“It is finished . . .”

    John 19:28-30
28 After this, Jesus, knowing[a] that all things were now accomplished, that the Scripture might be fulfilled, said, “I thirst!” 29 Now a vessel full of sour wine was sitting there; and they filled a sponge with sour wine, put it on hyssop, and put it to His mouth. 30 So when Jesus had received the sour wine, He said, “It is finished!” And bowing His head, He gave up His spirit.



“It is finished.”  These are the last words of our Lord before He died on the cross.  What do they mean?  The Greek word that is here translated “finished” is the word “teleo.”    That word does not merely imply that something is “over.”  It means more.  It connotes the idea of completion, accomplishment, and fulfillment.  If we go back only a few verses to verse 28, we read “Jesus, knowing that all things were now accomplished. . .”   The Greek word there translated “accomplished” is the same word – teleos.   And look at Luke 22: 37, where our Lord says “For I say unto you, that this that is written must yet be accomplished in me. . .”  Again, the underlying Greek word is teleos, here translated “accomplished.”

What our Lord is saying then is not simply that he is now ready to die and that His physical suffering is over.  Not at all.


I have spent 35 years working for and awaiting verdicts.    Verdicts are words of decision and finality and consequence and power.  When a verdict is pronounced, the battle is over.  Someone wins and someone loses.   I have experienced the rush of joy at a favorable verdict and the bitter disappointment of an unfavorable verdict, time and time again.   I know a verdict when I see one, and these three words of our Lord Jesus Christ are a verdict.  Or, rather, the verdict.

These three words mark the end of a spiritual battle that has been raging since the fall of humanity; since the rebellion of Satan.  These words mark and announce the final and ultimate victory; the inevitable defeat of evil.  It is accomplished.

It is all very fine, you may say, for one to take to the pulpit on Good Friday and speak of grand spiritual abstractions such as the final, universal defeat of evil, but what, you may fairly ask, does it mean to me?  It seems very much like I face potent evil every; I face the fallen world and my fallen nature every day.   Do these great words of Christ mean anything to me, here and now?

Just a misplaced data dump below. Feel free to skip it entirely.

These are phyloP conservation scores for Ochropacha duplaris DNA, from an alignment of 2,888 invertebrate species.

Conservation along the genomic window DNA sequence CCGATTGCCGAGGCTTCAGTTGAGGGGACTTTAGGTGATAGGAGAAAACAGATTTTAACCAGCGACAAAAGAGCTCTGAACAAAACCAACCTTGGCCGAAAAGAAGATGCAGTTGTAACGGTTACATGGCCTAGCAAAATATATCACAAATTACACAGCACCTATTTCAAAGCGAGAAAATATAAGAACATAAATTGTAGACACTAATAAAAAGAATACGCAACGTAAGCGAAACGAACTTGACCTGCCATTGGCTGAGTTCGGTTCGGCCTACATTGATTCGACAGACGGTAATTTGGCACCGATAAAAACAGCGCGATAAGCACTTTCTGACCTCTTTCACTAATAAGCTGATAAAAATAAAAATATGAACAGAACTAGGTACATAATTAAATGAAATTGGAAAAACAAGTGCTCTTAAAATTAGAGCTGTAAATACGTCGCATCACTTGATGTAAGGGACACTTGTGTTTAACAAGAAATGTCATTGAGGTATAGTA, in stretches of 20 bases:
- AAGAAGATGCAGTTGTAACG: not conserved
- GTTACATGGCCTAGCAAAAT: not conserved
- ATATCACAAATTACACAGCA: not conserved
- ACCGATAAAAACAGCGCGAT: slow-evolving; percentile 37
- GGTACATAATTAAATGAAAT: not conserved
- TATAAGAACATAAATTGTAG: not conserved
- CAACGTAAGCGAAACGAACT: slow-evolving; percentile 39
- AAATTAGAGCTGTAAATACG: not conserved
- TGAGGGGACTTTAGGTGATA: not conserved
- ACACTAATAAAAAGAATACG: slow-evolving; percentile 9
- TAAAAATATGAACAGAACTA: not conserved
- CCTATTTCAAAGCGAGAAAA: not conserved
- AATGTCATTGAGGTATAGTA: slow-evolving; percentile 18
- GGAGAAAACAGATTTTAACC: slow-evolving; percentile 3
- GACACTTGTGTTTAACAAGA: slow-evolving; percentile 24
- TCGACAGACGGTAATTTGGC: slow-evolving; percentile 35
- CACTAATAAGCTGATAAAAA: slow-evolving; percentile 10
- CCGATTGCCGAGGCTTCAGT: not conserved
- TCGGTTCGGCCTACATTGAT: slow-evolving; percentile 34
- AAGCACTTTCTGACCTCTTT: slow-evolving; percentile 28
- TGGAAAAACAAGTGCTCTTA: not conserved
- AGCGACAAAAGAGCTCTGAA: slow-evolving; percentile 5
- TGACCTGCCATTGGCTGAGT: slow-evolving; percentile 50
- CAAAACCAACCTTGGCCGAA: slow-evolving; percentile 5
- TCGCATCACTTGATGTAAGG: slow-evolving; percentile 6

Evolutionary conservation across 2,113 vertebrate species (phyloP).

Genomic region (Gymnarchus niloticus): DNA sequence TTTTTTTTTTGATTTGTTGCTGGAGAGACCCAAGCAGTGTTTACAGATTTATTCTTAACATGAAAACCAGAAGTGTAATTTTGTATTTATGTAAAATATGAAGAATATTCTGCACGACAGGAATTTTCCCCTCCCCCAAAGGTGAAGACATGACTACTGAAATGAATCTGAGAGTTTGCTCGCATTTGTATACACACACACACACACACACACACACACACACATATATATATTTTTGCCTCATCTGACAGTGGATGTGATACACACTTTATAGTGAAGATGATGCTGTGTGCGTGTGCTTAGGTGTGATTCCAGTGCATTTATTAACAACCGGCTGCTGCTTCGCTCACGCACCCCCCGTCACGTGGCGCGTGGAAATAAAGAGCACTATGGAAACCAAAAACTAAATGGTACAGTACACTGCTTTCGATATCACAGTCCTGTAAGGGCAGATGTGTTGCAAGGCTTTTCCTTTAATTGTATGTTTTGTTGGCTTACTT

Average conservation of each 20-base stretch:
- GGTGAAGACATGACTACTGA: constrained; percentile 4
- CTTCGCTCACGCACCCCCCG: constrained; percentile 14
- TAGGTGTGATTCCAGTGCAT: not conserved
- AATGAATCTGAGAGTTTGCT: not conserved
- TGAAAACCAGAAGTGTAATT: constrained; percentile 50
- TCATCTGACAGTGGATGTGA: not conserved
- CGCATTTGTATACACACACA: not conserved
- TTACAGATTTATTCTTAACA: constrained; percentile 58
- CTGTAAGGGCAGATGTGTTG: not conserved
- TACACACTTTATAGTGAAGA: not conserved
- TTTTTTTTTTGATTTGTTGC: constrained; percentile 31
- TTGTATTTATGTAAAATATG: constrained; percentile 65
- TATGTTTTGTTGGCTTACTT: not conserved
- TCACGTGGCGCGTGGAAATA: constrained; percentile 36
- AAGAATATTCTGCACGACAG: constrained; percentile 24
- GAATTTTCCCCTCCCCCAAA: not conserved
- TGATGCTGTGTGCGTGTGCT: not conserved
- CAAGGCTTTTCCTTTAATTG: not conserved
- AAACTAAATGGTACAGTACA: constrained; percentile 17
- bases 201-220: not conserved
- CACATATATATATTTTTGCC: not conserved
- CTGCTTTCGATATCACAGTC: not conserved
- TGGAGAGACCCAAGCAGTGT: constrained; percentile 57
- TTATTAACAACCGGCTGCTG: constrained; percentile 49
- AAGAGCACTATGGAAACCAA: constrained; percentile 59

Yes, they do.    These words not only have universal and ultimate consequences; they have immediate personal consequences for each of our individual lives, here and now.   These three words are perhaps the most compact statement of the gospel anywhere in the Bible.  They not only speak of the last chapter of history, they speak to us directly, in the very fallen circumstances in which we find ourselves.

And one of those immediate, personal consequences is rest.  Once we understand that God has done for us what we could never do for ourselves; that all has been accomplished; that all will be well, then we may rest in His grace, rest in His assurance, rest in His promise.  Our eternal destiny is fixed; it does not depend on our own merit.   The Christian life may be one of striving, but for the Christian, there will be no anxious striving.  We are fighting battles in a war that has already been won.


These words give us rest and they also give us perspective.  How many times have you heard a coach say “get your head up?”   When the team is down and all looks lost, we tend to drop our gaze and look not ahead, but at our feet.  It is a sure sign that we’ve given up the fight and if we are to have any chance of victory, the coach knows that we’ve got to change the way we’re looking at things.

Tim Anderson, the author of several best-selling books on strength and conditioning, takes the matter deeper.  He says that the human body is designed for a forward gaze:

We are made to keep our heads on the horizon both physically and mentally. When we drop our head, when we drop our thoughts, the body and mind follow. We slouch, we get depressed, we lose confidence and we “wilt.” Holding your gaze on the horizon helps keep your posture strong and your mind agile. When you can see the horizon, you have confidence and hope. You also have awareness and peripheral vision – if threats and attacks are coming, you’re more likely to notice. People that slouch, or mope, look like victims. People that stand tall look like victory.

What is the horizon?  It’s the place where the edge of the earth meets the edge of heaven.  It is the place where our hopes and aspirations meet with mundane life – with the frustrations, disappointments and decay of this mortal life.  It is where all of our unfinished symphonies meet the perfect music of the spheres. The horizon is the farthest focal point we can stretch our gaze to.   It is, if you will, the place where time meets eternity.  Dare we turn our gaze there? In light of all that life has thrown at us, in light of all our failure and disappointment and loss, do we dare to keep our heads up and our gaze forward?

These final words of Christ on the cross tell us that we may.  Indeed, they invite such forward- looking optimism.  In light of Christ; in light of His completed work, what we see on the horizon is not death, but delight.  Not frustration, but fulfillment.  We see an empty cross and an empty tomb and hear the Master’s voice saying “All has been accomplished.  Follow me.  I have prepared a place for you.”  And this is enough.  It is all we need.  Despite our failures and losses, our disappointments and frustrations, we may keep our heads up and our gaze forward and walk on to Him who did finish the work, who has accomplished all.  Then we walk with confidence and awareness, from strength to strength, and on toward Him in whose presence is fullness of joy and in whose right hand are pleasures forevermore.


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